While the clip format, as a trend, seems to be short, it’s the questions and answers themselves that are short. While it’s nice to hear Brad Wilson offering up a bit of an official PR-stylized look into the element of choice Microsoft CRM grants between Online and On-Premise, and the ability to move between them interchangeably, he suggest that the key factor for this decision is the customer’s IT competency—in so many words. (While the word “Online” is never used, he directly states that “in the cloud” means Microsoft data-centers.)
I think Brad Wilson has done CRM, the product, a disservice. With my employer, CRM was acquired in its earliest stages while the company staff count was below 20, and IT itself was a single man. Now that we’ve grown to well over 120 employees, CRM is still run by a single--albeit different--man: me. The fact that I’m an MVP is proof in the pudding that one person can learn enough about CRM in a growing company that is still relatively small to keep it running well all by himself.
As a product, the ease of customization and deployment really speaks to the capability of CRM On-Premise. In fact, one of the most critical business decisions are how and when to make backups… and what concerns me most is the inability to do so in CRM Online. However, CRM On-Premise does not disappoint, being contained nearly entirely within SQL Server. It’s so easy to backup, a single guy can setup a simple job to do it for him.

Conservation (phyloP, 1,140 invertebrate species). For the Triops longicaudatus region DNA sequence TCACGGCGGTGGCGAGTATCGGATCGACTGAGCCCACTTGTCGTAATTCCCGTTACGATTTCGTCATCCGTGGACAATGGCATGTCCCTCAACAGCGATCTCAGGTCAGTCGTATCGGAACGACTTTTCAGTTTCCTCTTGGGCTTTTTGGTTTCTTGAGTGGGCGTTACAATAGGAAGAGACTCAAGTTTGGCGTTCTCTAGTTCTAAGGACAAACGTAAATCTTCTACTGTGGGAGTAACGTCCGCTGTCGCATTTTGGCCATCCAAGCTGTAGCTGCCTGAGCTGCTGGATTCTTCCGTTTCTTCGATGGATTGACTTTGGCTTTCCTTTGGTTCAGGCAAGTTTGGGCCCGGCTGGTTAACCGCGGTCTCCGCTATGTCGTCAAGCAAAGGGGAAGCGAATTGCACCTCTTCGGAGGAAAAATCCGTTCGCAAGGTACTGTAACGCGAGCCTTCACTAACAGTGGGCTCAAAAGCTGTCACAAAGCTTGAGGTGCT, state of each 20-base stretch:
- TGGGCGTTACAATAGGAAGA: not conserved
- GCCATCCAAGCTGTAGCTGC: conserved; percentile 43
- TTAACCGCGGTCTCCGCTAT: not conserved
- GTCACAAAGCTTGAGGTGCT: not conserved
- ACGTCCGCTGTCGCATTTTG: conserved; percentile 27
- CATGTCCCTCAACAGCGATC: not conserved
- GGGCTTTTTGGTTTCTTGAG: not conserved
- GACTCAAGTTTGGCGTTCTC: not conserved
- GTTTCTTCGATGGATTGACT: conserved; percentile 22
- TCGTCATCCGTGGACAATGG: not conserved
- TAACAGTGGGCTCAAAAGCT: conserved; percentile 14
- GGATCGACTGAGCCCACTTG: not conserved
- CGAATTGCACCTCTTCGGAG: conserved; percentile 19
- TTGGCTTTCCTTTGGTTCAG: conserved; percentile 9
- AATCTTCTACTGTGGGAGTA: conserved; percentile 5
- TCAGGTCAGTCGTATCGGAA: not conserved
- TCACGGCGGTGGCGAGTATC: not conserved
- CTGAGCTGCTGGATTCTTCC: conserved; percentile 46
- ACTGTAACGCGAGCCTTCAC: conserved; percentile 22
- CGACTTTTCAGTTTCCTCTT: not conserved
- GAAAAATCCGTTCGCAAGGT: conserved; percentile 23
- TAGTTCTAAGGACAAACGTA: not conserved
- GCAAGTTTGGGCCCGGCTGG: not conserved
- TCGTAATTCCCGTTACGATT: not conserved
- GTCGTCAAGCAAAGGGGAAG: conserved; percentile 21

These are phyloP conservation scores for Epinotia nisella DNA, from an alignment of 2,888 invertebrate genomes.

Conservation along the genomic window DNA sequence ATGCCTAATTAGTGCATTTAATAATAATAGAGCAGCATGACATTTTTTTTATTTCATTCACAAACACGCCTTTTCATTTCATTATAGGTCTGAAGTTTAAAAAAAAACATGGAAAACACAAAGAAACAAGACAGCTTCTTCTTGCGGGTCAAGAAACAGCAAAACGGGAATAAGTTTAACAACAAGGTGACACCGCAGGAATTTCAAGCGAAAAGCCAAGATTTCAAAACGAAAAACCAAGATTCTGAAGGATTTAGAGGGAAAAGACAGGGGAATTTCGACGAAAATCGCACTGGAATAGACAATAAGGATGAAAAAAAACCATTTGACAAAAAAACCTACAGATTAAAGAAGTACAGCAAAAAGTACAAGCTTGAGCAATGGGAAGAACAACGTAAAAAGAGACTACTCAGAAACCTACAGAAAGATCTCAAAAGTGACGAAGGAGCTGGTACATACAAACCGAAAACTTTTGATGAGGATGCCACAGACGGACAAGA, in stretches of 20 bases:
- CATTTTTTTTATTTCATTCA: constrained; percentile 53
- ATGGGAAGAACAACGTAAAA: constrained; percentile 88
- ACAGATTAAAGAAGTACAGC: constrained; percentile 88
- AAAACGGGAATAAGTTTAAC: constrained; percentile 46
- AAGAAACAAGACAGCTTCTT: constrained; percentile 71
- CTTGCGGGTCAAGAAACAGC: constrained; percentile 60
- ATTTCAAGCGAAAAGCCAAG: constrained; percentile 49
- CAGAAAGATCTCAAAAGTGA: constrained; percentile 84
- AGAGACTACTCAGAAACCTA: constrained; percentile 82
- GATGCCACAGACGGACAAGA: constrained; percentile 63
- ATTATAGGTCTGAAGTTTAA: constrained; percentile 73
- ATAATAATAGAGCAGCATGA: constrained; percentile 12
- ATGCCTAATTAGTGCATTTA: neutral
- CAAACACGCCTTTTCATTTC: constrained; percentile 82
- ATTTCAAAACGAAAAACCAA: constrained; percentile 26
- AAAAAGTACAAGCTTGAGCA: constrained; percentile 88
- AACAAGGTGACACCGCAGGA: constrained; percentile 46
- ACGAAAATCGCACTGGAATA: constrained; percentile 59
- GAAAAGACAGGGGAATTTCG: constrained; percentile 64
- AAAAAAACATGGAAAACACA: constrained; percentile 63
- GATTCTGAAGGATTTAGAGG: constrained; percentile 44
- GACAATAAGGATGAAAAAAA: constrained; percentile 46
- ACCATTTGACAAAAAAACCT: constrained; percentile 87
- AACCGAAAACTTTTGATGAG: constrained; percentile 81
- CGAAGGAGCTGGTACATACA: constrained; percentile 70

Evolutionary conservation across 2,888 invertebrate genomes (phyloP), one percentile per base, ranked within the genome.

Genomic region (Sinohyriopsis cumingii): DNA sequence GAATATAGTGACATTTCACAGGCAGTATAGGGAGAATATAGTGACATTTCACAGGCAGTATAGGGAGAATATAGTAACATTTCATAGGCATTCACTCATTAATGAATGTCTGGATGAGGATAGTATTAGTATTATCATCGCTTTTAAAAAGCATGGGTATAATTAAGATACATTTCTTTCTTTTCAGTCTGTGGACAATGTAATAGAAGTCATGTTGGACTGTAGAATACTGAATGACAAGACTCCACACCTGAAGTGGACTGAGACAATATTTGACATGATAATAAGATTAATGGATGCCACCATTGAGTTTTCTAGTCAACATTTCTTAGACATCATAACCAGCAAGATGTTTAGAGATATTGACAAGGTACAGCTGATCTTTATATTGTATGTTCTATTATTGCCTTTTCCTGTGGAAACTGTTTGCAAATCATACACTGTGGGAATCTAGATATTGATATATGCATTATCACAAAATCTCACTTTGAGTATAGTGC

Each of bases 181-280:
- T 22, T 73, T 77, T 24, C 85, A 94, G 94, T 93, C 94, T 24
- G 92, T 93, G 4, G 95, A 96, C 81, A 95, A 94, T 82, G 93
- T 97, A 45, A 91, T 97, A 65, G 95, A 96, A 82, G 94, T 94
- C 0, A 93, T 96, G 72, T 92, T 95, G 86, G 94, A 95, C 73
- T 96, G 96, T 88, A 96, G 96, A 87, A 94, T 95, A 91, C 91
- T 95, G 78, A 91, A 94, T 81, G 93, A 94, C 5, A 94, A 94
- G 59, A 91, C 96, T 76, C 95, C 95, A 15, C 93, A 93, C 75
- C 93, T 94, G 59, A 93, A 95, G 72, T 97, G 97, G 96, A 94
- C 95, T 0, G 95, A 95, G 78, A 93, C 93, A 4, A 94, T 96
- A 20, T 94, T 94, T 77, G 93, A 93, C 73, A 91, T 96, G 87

The logistical impracticality of providing this capability to CRM Online, however, also does CRM, the product, a disservice. I maintain resolute in my declaration that CRM is the best product Microsoft ever made, because of its flexibility and time-to-market for even moderately complex, customized solutions. If there’s one factor I think should serve as a guide to a customer’s choice in deployment types, between Online and On-Premise, I think it should be where the two really differ: how much control one has over the data.
Sure, this does assume you have some functionally capable IT staff, but even the bevy of Microsoft CRM consultants and hosted-deployment shops are capable of providing this data control for very reduced cost, and without the need for dedicated IT. I think a customer of Microsoft CRM would be disadvantaged to believe that they only have two choices, overlooking the powerful advantages gained by finding the middle-ground between them that goes unmentioned in this discussion.